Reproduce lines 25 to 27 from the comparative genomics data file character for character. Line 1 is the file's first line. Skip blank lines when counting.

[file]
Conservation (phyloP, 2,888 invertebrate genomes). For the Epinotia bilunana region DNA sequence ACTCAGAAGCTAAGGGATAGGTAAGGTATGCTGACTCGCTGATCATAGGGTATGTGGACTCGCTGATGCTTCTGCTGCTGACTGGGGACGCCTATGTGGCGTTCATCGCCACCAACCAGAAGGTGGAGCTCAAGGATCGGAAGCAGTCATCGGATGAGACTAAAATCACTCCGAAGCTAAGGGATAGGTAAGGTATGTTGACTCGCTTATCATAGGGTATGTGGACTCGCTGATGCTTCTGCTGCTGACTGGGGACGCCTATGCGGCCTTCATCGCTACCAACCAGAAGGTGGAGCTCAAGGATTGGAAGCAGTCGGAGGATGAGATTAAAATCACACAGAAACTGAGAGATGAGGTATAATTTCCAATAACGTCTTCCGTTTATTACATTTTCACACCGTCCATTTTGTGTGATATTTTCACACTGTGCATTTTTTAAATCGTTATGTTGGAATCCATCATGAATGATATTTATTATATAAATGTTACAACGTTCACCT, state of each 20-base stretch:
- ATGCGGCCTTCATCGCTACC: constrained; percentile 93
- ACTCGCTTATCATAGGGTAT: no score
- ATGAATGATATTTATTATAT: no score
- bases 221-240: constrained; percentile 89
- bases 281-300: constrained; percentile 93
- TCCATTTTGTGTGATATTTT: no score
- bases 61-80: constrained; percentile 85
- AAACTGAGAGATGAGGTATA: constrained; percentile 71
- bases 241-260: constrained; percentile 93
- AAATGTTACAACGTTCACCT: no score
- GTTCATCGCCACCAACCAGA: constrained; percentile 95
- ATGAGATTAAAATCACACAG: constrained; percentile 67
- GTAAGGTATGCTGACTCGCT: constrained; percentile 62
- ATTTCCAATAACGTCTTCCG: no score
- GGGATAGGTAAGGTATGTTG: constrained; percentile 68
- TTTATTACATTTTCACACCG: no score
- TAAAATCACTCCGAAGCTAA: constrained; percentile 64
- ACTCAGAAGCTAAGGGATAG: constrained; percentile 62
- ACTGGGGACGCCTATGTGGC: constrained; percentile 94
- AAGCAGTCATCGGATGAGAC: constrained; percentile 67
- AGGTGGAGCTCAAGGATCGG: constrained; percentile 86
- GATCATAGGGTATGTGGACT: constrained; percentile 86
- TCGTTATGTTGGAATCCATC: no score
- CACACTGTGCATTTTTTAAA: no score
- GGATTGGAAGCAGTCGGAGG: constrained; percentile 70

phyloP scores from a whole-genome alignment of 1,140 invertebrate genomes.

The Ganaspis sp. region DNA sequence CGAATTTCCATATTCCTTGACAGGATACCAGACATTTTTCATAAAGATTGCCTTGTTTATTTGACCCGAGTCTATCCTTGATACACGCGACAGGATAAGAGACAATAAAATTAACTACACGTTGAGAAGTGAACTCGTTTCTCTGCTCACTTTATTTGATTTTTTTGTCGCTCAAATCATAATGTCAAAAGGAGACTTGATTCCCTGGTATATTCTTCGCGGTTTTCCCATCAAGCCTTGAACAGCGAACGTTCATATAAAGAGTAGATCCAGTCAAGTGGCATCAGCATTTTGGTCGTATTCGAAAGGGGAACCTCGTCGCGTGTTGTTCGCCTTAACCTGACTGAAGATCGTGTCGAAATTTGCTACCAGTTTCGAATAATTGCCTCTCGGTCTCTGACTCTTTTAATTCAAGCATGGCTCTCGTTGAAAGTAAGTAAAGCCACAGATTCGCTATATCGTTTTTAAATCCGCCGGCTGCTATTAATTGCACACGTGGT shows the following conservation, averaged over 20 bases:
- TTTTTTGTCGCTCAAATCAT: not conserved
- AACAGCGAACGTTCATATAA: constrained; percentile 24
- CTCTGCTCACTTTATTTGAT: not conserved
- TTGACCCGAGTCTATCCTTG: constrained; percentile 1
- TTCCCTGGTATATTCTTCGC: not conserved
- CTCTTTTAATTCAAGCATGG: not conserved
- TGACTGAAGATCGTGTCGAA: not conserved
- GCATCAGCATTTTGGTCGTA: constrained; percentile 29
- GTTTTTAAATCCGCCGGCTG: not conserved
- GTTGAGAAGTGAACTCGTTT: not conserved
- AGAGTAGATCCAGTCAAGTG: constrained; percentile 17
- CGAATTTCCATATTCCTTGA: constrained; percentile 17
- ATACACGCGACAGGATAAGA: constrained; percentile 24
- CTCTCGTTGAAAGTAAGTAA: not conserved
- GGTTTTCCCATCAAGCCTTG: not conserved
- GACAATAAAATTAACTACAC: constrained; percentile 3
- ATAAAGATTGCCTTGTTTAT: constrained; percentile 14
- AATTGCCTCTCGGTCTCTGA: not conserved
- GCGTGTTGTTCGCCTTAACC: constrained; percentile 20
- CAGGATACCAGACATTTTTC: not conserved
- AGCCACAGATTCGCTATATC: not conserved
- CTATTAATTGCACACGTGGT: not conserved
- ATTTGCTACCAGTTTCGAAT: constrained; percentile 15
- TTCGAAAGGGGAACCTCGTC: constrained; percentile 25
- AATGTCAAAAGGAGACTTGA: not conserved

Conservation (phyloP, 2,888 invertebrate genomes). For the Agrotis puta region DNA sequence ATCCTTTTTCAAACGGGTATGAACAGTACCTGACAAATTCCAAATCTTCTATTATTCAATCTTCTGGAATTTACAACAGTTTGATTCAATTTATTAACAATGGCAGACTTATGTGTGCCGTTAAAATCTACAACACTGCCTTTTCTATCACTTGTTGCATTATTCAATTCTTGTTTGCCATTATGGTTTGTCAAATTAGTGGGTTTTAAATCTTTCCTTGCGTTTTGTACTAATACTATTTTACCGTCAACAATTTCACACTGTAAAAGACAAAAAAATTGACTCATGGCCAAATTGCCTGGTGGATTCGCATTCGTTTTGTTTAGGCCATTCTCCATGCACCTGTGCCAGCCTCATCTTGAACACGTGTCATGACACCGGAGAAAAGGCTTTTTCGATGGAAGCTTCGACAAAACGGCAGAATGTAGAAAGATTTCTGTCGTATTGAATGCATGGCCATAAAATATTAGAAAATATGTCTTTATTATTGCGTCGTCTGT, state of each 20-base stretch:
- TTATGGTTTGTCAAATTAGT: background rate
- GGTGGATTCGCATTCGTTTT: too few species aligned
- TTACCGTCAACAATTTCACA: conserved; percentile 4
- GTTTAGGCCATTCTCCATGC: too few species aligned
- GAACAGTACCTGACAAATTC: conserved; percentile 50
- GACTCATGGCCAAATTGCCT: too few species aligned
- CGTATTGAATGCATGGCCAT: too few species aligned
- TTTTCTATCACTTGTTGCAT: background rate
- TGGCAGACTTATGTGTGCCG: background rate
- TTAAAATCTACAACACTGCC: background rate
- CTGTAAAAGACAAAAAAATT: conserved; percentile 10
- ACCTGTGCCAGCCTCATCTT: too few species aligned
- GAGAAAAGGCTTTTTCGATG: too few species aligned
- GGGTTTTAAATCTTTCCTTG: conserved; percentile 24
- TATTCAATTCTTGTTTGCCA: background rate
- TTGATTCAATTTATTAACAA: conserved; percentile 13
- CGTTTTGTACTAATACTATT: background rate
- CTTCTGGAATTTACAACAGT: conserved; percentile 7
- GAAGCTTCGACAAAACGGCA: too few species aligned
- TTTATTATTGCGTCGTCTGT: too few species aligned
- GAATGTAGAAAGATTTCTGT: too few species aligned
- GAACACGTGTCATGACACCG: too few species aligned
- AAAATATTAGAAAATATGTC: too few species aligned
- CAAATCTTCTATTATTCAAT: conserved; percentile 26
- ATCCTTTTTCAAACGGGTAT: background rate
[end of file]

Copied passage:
- CACACTGTGCATTTTTTAAA: no score
- GGATTGGAAGCAGTCGGAGG: constrained; percentile 70

phyloP scores from a whole-genome alignment of 1,140 invertebrate genomes.